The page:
+ "What is necessary, after all, is only this: solitude, vast inner solitude. To walk inside yourself and meet no one for hours — that is what you must be able to attain. To be solitary as you were when you were a child, when the grownups walked around involved with matters that seemed large and important because they looked so busy and because you didn’t understand a thing about what they were doing."
— Rainer Maria Rilke, from Letters to a Young Poet, translated by Stephen Mitchell
+ "Pursuing happiness, and I did, and I still do, is not at all the same as being happy – which I think is fleeting, dependent on circumstances, and a bit bovine. If the sun is shining, stand in it – yes, yes, yes. Happy times are great but happy times pass… The pursuit of happiness is more elusive; it is life-long, and it is not goal-centred."
— Jeanette Winterson, from Why Be Happy When You Could Be Normal?
+ "I know now, after fifty years, that the finding/losing, forgetting/remembering, leaving/returning, never stops. The whole of life is about another chance, and while we are alive, till the very end, there is always another chance."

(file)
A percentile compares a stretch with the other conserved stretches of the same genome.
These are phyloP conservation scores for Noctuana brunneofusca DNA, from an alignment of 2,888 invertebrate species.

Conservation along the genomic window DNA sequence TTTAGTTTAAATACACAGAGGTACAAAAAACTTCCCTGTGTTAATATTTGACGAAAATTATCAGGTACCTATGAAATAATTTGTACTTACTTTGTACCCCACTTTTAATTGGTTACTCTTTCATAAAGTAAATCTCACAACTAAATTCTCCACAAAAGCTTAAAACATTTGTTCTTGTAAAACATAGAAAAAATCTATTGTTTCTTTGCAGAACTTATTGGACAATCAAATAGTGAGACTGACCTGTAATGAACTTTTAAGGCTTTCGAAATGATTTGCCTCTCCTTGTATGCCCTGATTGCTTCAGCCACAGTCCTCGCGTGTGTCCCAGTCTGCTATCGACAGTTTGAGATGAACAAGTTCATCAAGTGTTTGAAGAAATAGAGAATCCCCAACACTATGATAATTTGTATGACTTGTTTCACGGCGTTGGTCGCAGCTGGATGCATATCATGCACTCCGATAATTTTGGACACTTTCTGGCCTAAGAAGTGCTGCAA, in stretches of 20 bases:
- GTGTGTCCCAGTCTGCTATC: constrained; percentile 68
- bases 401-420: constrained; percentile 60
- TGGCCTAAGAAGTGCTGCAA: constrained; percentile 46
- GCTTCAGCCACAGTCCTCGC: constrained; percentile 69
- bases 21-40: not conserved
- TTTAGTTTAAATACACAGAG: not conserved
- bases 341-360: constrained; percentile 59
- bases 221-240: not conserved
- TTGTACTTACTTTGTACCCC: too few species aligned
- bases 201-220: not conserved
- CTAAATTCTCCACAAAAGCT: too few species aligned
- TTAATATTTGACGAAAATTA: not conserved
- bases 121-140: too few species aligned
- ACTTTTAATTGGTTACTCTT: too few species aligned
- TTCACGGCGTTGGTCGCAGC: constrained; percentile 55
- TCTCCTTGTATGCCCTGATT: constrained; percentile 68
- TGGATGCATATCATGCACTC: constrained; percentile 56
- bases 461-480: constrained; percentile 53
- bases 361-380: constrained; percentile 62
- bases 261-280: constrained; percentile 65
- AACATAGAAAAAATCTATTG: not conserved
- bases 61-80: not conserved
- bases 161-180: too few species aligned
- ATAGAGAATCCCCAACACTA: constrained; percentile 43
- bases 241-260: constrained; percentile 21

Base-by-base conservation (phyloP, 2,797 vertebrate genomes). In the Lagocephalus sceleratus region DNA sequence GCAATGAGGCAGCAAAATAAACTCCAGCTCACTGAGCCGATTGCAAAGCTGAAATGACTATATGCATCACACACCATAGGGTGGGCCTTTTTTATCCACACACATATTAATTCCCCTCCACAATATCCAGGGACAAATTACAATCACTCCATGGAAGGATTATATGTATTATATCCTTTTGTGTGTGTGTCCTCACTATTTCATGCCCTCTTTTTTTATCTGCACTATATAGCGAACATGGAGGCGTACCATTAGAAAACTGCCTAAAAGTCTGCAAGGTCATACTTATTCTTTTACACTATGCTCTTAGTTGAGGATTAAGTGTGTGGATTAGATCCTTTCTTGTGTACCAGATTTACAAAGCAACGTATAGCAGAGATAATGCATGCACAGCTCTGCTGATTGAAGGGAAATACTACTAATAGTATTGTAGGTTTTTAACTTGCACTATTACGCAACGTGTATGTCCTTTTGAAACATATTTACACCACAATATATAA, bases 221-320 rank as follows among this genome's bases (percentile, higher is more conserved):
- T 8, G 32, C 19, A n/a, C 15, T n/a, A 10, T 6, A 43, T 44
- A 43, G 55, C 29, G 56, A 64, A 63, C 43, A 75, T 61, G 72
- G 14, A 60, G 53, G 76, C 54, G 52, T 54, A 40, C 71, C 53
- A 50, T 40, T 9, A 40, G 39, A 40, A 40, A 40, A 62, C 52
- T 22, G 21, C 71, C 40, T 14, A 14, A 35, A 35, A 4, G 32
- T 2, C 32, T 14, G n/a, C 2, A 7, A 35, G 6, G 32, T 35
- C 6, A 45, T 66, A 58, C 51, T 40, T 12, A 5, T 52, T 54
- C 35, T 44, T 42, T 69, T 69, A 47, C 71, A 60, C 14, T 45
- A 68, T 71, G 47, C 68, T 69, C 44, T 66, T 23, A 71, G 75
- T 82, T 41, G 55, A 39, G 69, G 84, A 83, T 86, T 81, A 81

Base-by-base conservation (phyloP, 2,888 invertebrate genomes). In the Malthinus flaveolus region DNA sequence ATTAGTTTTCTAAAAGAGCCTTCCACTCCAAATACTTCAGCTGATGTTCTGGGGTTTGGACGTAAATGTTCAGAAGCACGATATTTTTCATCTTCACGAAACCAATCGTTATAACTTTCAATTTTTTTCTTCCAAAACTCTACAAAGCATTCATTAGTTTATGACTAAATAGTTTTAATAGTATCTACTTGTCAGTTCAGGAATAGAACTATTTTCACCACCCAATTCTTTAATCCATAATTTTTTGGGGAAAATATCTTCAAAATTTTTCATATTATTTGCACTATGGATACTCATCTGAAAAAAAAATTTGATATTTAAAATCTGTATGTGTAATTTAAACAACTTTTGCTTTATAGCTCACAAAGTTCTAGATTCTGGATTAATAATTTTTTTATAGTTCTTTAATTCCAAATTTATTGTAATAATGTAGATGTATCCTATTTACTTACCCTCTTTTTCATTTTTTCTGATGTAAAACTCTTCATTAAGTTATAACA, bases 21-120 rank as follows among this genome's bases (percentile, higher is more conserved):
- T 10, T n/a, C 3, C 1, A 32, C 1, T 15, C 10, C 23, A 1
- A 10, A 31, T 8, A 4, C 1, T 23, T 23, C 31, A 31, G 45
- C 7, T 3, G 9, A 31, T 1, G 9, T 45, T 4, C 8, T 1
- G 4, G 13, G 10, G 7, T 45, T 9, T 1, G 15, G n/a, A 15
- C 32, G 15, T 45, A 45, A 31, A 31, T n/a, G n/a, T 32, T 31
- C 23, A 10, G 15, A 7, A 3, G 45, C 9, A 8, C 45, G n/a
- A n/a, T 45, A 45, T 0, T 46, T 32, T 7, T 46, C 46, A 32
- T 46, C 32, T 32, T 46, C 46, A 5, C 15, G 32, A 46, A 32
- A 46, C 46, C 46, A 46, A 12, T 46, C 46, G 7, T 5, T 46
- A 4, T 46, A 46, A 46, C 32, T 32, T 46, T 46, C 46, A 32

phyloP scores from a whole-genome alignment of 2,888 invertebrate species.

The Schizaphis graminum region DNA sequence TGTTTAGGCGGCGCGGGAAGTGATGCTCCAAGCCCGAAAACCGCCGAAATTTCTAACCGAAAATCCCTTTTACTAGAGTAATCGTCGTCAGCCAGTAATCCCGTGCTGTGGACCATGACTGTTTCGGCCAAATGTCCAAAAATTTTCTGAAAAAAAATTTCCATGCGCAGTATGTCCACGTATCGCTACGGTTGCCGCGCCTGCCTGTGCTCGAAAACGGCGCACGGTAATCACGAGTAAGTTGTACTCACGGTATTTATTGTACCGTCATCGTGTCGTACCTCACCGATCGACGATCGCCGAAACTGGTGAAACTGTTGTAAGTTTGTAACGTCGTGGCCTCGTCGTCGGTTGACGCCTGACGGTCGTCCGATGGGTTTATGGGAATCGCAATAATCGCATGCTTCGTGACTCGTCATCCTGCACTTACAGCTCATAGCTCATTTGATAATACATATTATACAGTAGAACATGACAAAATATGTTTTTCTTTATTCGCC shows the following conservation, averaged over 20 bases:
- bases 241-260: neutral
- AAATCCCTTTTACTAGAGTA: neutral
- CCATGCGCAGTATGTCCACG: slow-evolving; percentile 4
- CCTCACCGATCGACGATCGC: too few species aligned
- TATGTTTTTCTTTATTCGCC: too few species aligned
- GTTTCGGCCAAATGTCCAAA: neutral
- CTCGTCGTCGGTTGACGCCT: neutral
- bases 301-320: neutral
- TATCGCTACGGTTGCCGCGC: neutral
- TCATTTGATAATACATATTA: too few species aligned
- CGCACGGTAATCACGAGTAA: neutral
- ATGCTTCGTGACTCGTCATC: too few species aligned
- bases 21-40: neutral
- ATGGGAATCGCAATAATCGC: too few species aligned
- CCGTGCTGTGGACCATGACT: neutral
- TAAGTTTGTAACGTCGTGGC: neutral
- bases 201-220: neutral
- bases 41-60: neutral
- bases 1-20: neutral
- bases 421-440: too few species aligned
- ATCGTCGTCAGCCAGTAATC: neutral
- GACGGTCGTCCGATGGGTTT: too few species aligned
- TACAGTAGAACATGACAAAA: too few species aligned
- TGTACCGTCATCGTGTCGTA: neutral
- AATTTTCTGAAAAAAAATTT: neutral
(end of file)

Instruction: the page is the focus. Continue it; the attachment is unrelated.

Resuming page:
— Jeanette Winterson, from “Why Be Happy When You Could Be Normal?”
+ "That’s what’s so gorgeous about humanity. It doesn’t matter how bleak our daily lives are, we still fight for the light. I think that’s our divinity. We lean into love, even in the most hideous circumstances. We manage to hope."
— Mary Karr, with thanks to leopoldgursky
+ "There are so many different ways to be connected to people. There are the people you feel this unspoken connection to, even though there’s not even a word for it. There’s the people who you’ve known forever who know you in this way that other people can’t because they’ve seen you change. They’ve let you change."
— Angela Chase, in My So-Called Life
+ "For whatever is truly wondrous and fearful in man, never yet was put into words or books."
— Herman Melville, born today in 1819, with thanks to invisiblestories
+ "More and more I found myself at a loss for words and didn’t want to hear other people talking either. Their conversations seemed false and empty. I preferred to look at the sea, which said nothing and never made you feel alone."
— Paula McLain, from The Paris Wife, with thanks to blogut
+ "Regret is this: Felt but not expressed."